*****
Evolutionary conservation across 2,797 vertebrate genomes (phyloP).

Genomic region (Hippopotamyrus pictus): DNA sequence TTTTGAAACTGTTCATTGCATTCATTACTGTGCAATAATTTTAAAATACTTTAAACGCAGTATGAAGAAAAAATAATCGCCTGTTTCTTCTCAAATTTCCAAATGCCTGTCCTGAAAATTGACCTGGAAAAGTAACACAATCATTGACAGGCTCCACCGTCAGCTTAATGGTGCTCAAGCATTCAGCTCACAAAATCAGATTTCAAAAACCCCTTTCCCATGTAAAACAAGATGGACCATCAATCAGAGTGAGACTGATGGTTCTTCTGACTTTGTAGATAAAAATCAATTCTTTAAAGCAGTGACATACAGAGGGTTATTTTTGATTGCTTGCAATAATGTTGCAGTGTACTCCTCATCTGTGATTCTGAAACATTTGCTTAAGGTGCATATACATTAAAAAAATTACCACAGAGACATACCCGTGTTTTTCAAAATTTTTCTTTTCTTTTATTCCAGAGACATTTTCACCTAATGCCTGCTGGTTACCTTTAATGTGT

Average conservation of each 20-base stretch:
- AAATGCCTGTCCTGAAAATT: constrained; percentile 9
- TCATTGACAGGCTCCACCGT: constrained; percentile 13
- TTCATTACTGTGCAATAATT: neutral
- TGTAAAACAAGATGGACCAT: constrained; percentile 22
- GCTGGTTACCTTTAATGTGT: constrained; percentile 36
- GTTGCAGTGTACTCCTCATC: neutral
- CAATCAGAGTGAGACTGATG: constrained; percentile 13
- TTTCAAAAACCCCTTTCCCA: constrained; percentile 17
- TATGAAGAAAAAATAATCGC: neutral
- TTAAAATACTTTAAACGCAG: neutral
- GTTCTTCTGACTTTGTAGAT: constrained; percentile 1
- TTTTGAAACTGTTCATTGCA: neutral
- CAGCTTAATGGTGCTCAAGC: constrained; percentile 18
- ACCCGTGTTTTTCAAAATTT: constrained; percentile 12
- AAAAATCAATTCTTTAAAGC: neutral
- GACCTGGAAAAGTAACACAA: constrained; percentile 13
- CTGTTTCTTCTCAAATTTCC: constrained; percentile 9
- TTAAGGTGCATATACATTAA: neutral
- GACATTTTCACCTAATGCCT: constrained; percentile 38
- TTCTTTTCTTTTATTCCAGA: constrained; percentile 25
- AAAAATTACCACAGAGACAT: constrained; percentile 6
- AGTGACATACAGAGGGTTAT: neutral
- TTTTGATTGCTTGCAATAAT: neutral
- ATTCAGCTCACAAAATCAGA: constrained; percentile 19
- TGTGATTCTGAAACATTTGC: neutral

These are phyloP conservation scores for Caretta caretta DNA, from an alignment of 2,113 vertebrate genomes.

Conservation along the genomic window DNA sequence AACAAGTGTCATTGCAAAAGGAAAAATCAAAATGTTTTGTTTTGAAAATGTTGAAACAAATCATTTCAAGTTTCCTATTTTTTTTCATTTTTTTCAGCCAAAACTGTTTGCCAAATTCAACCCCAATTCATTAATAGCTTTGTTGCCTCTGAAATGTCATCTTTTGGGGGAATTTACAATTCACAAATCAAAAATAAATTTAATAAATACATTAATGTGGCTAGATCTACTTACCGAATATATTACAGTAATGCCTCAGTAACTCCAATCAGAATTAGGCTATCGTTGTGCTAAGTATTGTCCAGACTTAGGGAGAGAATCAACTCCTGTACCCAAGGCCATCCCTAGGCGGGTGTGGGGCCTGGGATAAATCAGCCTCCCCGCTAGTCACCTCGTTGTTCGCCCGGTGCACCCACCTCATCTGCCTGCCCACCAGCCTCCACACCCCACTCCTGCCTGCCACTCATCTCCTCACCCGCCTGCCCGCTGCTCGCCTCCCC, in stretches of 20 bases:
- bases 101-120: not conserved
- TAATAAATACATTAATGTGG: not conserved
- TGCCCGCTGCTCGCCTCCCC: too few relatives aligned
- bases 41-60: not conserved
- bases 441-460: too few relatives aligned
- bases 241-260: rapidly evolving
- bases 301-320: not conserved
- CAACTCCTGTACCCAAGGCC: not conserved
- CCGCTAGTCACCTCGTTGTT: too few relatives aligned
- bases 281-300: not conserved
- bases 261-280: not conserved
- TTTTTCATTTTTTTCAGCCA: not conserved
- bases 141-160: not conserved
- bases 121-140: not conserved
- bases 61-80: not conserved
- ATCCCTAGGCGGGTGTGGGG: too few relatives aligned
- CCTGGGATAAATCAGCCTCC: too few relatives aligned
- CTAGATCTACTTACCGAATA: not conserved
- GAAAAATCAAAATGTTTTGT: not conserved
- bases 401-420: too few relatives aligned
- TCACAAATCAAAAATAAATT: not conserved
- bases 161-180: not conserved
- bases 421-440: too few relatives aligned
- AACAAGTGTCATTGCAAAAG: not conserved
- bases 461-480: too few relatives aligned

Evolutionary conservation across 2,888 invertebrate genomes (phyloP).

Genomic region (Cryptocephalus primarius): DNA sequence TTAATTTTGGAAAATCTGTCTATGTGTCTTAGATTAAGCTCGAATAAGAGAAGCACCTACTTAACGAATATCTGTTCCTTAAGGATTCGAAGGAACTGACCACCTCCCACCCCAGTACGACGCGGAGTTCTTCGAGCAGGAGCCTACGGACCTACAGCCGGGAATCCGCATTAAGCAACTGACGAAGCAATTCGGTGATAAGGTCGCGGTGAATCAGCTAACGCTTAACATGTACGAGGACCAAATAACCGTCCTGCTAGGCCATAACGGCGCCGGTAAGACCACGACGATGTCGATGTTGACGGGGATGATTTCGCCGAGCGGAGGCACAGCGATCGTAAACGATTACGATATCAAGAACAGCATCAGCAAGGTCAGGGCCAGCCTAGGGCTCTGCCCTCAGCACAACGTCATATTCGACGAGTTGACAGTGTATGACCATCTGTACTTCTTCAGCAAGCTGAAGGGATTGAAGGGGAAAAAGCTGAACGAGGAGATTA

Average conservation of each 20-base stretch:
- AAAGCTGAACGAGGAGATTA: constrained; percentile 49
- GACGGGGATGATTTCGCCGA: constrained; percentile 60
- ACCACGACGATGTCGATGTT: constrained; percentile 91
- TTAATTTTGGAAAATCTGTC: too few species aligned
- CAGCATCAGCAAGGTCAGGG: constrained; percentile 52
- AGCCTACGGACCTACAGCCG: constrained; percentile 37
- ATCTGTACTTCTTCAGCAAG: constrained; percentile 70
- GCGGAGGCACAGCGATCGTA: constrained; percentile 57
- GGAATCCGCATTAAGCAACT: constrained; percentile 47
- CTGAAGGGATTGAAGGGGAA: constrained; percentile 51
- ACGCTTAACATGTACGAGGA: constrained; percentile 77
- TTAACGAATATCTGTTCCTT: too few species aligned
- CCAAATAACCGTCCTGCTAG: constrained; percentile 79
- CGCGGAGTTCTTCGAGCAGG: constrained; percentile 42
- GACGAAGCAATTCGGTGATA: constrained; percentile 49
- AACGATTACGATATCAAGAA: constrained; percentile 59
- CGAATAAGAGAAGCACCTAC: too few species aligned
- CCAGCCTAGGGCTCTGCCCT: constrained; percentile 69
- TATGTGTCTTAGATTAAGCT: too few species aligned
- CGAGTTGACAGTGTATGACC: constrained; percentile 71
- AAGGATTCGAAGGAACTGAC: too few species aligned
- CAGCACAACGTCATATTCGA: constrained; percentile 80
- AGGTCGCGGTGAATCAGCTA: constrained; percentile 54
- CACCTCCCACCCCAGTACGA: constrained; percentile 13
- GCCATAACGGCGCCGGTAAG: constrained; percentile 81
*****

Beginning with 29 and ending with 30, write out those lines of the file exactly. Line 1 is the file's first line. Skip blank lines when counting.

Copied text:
These are phyloP conservation scores for Caretta caretta DNA, from an alignment of 2,113 vertebrate genomes.

Conservation along the genomic window DNA sequence AACAAGTGTCATTGCAAAAGGAAAAATCAAAATGTTTTGTTTTGAAAATGTTGAAACAAATCATTTCAAGTTTCCTATTTTTTTTCATTTTTTTCAGCCAAAACTGTTTGCCAAATTCAACCCCAATTCATTAATAGCTTTGTTGCCTCTGAAATGTCATCTTTTGGGGGAATTTACAATTCACAAATCAAAAATAAATTTAATAAATACATTAATGTGGCTAGATCTACTTACCGAATATATTACAGTAATGCCTCAGTAACTCCAATCAGAATTAGGCTATCGTTGTGCTAAGTATTGTCCAGACTTAGGGAGAGAATCAACTCCTGTACCCAAGGCCATCCCTAGGCGGGTGTGGGGCCTGGGATAAATCAGCCTCCCCGCTAGTCACCTCGTTGTTCGCCCGGTGCACCCACCTCATCTGCCTGCCCACCAGCCTCCACACCCCACTCCTGCCTGCCACTCATCTCCTCACCCGCCTGCCCGCTGCTCGCCTCCCC, in stretches of 20 bases: